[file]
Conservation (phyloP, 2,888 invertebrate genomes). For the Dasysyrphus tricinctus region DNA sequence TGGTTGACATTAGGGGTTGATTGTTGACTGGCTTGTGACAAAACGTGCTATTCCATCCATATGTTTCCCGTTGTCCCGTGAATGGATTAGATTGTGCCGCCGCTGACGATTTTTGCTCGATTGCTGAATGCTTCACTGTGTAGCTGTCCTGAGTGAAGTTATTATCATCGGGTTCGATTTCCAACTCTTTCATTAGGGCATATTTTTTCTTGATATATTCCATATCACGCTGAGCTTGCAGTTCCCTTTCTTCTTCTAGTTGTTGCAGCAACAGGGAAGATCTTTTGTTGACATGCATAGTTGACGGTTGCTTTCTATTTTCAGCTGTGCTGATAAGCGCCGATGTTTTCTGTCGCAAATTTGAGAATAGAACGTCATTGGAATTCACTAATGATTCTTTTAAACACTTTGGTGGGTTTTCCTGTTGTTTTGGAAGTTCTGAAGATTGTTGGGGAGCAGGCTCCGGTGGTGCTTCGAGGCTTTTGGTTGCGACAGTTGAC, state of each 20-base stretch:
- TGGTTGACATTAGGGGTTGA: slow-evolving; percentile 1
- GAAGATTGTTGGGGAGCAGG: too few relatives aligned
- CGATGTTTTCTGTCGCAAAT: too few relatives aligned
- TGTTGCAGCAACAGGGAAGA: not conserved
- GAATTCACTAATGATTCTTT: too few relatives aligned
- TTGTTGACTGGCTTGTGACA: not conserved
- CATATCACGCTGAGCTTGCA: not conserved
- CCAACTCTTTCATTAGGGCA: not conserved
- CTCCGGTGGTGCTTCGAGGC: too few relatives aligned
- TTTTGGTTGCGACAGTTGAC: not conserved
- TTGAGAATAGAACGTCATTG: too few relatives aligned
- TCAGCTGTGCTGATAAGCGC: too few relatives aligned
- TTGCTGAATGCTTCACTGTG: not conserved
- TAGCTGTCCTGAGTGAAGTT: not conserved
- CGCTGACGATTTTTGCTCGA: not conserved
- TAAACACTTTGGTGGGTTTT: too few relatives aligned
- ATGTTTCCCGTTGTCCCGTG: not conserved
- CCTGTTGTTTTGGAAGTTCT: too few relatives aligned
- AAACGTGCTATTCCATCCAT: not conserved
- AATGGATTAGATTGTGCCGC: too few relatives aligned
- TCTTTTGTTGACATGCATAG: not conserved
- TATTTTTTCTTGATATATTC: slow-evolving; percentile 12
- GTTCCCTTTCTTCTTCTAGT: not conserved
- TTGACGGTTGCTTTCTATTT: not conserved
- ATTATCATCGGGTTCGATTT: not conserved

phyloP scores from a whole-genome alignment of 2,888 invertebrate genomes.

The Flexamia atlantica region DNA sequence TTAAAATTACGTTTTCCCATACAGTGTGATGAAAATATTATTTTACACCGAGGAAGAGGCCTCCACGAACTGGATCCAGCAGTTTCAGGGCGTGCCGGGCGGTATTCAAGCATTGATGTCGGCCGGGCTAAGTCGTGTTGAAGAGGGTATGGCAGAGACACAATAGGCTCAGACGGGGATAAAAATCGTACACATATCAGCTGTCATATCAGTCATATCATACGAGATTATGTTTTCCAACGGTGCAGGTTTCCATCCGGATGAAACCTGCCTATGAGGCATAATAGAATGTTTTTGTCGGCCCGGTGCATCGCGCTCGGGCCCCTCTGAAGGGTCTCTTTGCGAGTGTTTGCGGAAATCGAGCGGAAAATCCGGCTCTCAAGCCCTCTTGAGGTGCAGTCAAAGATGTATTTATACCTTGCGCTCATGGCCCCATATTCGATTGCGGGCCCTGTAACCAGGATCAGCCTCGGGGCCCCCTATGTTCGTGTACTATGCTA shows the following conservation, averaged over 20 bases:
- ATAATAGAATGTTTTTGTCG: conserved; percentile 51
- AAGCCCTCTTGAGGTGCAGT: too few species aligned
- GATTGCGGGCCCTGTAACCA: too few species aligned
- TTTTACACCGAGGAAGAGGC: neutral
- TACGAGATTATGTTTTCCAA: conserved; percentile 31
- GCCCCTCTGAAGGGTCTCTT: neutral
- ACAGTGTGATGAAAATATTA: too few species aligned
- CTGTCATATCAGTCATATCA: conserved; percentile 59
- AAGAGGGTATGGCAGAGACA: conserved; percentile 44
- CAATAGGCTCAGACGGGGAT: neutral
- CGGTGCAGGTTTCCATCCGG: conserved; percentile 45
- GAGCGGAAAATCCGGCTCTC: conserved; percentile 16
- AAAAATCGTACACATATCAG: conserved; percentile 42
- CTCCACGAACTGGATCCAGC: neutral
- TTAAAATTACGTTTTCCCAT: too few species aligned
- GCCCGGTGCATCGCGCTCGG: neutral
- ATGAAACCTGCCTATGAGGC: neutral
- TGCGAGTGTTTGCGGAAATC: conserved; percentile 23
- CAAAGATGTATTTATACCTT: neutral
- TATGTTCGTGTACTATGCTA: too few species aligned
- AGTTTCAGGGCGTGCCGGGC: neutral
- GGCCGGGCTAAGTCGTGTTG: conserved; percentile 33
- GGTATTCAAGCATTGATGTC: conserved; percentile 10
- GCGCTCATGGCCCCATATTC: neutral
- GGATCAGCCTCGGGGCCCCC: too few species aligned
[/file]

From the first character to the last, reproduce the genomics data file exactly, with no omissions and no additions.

Conservation (phyloP, 2,888 invertebrate genomes). For the Dasysyrphus tricinctus region DNA sequence TGGTTGACATTAGGGGTTGATTGTTGACTGGCTTGTGACAAAACGTGCTATTCCATCCATATGTTTCCCGTTGTCCCGTGAATGGATTAGATTGTGCCGCCGCTGACGATTTTTGCTCGATTGCTGAATGCTTCACTGTGTAGCTGTCCTGAGTGAAGTTATTATCATCGGGTTCGATTTCCAACTCTTTCATTAGGGCATATTTTTTCTTGATATATTCCATATCACGCTGAGCTTGCAGTTCCCTTTCTTCTTCTAGTTGTTGCAGCAACAGGGAAGATCTTTTGTTGACATGCATAGTTGACGGTTGCTTTCTATTTTCAGCTGTGCTGATAAGCGCCGATGTTTTCTGTCGCAAATTTGAGAATAGAACGTCATTGGAATTCACTAATGATTCTTTTAAACACTTTGGTGGGTTTTCCTGTTGTTTTGGAAGTTCTGAAGATTGTTGGGGAGCAGGCTCCGGTGGTGCTTCGAGGCTTTTGGTTGCGACAGTTGAC, state of each 20-base stretch:
- TGGTTGACATTAGGGGTTGA: slow-evolving; percentile 1
- GAAGATTGTTGGGGAGCAGG: too few relatives aligned
- CGATGTTTTCTGTCGCAAAT: too few relatives aligned
- TGTTGCAGCAACAGGGAAGA: not conserved
- GAATTCACTAATGATTCTTT: too few relatives aligned
- TTGTTGACTGGCTTGTGACA: not conserved
- CATATCACGCTGAGCTTGCA: not conserved
- CCAACTCTTTCATTAGGGCA: not conserved
- CTCCGGTGGTGCTTCGAGGC: too few relatives aligned
- TTTTGGTTGCGACAGTTGAC: not conserved
- TTGAGAATAGAACGTCATTG: too few relatives aligned
- TCAGCTGTGCTGATAAGCGC: too few relatives aligned
- TTGCTGAATGCTTCACTGTG: not conserved
- TAGCTGTCCTGAGTGAAGTT: not conserved
- CGCTGACGATTTTTGCTCGA: not conserved
- TAAACACTTTGGTGGGTTTT: too few relatives aligned
- ATGTTTCCCGTTGTCCCGTG: not conserved
- CCTGTTGTTTTGGAAGTTCT: too few relatives aligned
- AAACGTGCTATTCCATCCAT: not conserved
- AATGGATTAGATTGTGCCGC: too few relatives aligned
- TCTTTTGTTGACATGCATAG: not conserved
- TATTTTTTCTTGATATATTC: slow-evolving; percentile 12
- GTTCCCTTTCTTCTTCTAGT: not conserved
- TTGACGGTTGCTTTCTATTT: not conserved
- ATTATCATCGGGTTCGATTT: not conserved

phyloP scores from a whole-genome alignment of 2,888 invertebrate genomes.

The Flexamia atlantica region DNA sequence TTAAAATTACGTTTTCCCATACAGTGTGATGAAAATATTATTTTACACCGAGGAAGAGGCCTCCACGAACTGGATCCAGCAGTTTCAGGGCGTGCCGGGCGGTATTCAAGCATTGATGTCGGCCGGGCTAAGTCGTGTTGAAGAGGGTATGGCAGAGACACAATAGGCTCAGACGGGGATAAAAATCGTACACATATCAGCTGTCATATCAGTCATATCATACGAGATTATGTTTTCCAACGGTGCAGGTTTCCATCCGGATGAAACCTGCCTATGAGGCATAATAGAATGTTTTTGTCGGCCCGGTGCATCGCGCTCGGGCCCCTCTGAAGGGTCTCTTTGCGAGTGTTTGCGGAAATCGAGCGGAAAATCCGGCTCTCAAGCCCTCTTGAGGTGCAGTCAAAGATGTATTTATACCTTGCGCTCATGGCCCCATATTCGATTGCGGGCCCTGTAACCAGGATCAGCCTCGGGGCCCCCTATGTTCGTGTACTATGCTA shows the following conservation, averaged over 20 bases:
- ATAATAGAATGTTTTTGTCG: conserved; percentile 51
- AAGCCCTCTTGAGGTGCAGT: too few species aligned
- GATTGCGGGCCCTGTAACCA: too few species aligned
- TTTTACACCGAGGAAGAGGC: neutral
- TACGAGATTATGTTTTCCAA: conserved; percentile 31
- GCCCCTCTGAAGGGTCTCTT: neutral
- ACAGTGTGATGAAAATATTA: too few species aligned
- CTGTCATATCAGTCATATCA: conserved; percentile 59
- AAGAGGGTATGGCAGAGACA: conserved; percentile 44
- CAATAGGCTCAGACGGGGAT: neutral
- CGGTGCAGGTTTCCATCCGG: conserved; percentile 45
- GAGCGGAAAATCCGGCTCTC: conserved; percentile 16
- AAAAATCGTACACATATCAG: conserved; percentile 42
- CTCCACGAACTGGATCCAGC: neutral
- TTAAAATTACGTTTTCCCAT: too few species aligned
- GCCCGGTGCATCGCGCTCGG: neutral
- ATGAAACCTGCCTATGAGGC: neutral
- TGCGAGTGTTTGCGGAAATC: conserved; percentile 23
- CAAAGATGTATTTATACCTT: neutral
- TATGTTCGTGTACTATGCTA: too few species aligned
- AGTTTCAGGGCGTGCCGGGC: neutral
- GGCCGGGCTAAGTCGTGTTG: conserved; percentile 33
- GGTATTCAAGCATTGATGTC: conserved; percentile 10
- GCGCTCATGGCCCCATATTC: neutral
- GGATCAGCCTCGGGGCCCCC: too few species aligned